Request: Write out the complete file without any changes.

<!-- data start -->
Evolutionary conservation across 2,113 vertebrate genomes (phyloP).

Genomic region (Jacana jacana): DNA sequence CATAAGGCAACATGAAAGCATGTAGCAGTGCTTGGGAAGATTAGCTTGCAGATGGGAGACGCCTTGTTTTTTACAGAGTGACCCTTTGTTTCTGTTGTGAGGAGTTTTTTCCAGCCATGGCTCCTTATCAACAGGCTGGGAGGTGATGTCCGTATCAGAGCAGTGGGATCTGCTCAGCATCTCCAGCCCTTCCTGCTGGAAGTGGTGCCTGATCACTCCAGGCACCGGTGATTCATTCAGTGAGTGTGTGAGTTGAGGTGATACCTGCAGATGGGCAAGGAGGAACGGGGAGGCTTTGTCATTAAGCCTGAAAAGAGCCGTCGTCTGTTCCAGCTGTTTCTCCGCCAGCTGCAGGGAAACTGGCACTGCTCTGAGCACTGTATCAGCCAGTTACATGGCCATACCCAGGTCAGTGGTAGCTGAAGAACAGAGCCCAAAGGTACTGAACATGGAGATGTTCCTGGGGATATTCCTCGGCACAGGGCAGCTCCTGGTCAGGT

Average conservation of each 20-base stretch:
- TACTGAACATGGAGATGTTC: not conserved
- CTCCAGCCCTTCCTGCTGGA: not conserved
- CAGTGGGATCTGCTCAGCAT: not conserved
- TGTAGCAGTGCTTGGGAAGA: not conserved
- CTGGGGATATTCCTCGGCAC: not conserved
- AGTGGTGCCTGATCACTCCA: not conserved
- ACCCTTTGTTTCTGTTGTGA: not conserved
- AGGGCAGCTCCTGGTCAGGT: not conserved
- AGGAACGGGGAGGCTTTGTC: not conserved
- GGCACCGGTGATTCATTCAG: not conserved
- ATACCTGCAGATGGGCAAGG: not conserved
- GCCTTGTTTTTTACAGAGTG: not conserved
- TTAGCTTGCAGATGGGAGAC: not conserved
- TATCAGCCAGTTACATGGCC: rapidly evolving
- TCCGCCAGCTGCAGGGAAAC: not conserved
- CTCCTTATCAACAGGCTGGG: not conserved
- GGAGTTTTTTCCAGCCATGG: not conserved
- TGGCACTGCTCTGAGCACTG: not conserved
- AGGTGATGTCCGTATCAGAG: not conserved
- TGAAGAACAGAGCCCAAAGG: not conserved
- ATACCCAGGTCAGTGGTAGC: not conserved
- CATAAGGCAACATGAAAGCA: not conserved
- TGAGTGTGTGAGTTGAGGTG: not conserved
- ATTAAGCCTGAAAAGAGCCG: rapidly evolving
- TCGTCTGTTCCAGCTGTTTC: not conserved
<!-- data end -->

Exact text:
Evolutionary conservation across 2,113 vertebrate genomes (phyloP).

Genomic region (Jacana jacana): DNA sequence CATAAGGCAACATGAAAGCATGTAGCAGTGCTTGGGAAGATTAGCTTGCAGATGGGAGACGCCTTGTTTTTTACAGAGTGACCCTTTGTTTCTGTTGTGAGGAGTTTTTTCCAGCCATGGCTCCTTATCAACAGGCTGGGAGGTGATGTCCGTATCAGAGCAGTGGGATCTGCTCAGCATCTCCAGCCCTTCCTGCTGGAAGTGGTGCCTGATCACTCCAGGCACCGGTGATTCATTCAGTGAGTGTGTGAGTTGAGGTGATACCTGCAGATGGGCAAGGAGGAACGGGGAGGCTTTGTCATTAAGCCTGAAAAGAGCCGTCGTCTGTTCCAGCTGTTTCTCCGCCAGCTGCAGGGAAACTGGCACTGCTCTGAGCACTGTATCAGCCAGTTACATGGCCATACCCAGGTCAGTGGTAGCTGAAGAACAGAGCCCAAAGGTACTGAACATGGAGATGTTCCTGGGGATATTCCTCGGCACAGGGCAGCTCCTGGTCAGGT

Average conservation of each 20-base stretch:
- TACTGAACATGGAGATGTTC: not conserved
- CTCCAGCCCTTCCTGCTGGA: not conserved
- CAGTGGGATCTGCTCAGCAT: not conserved
- TGTAGCAGTGCTTGGGAAGA: not conserved
- CTGGGGATATTCCTCGGCAC: not conserved
- AGTGGTGCCTGATCACTCCA: not conserved
- ACCCTTTGTTTCTGTTGTGA: not conserved
- AGGGCAGCTCCTGGTCAGGT: not conserved
- AGGAACGGGGAGGCTTTGTC: not conserved
- GGCACCGGTGATTCATTCAG: not conserved
- ATACCTGCAGATGGGCAAGG: not conserved
- GCCTTGTTTTTTACAGAGTG: not conserved
- TTAGCTTGCAGATGGGAGAC: not conserved
- TATCAGCCAGTTACATGGCC: rapidly evolving
- TCCGCCAGCTGCAGGGAAAC: not conserved
- CTCCTTATCAACAGGCTGGG: not conserved
- GGAGTTTTTTCCAGCCATGG: not conserved
- TGGCACTGCTCTGAGCACTG: not conserved
- AGGTGATGTCCGTATCAGAG: not conserved
- TGAAGAACAGAGCCCAAAGG: not conserved
- ATACCCAGGTCAGTGGTAGC: not conserved
- CATAAGGCAACATGAAAGCA: not conserved
- TGAGTGTGTGAGTTGAGGTG: not conserved
- ATTAAGCCTGAAAAGAGCCG: rapidly evolving
- TCGTCTGTTCCAGCTGTTTC: not conserved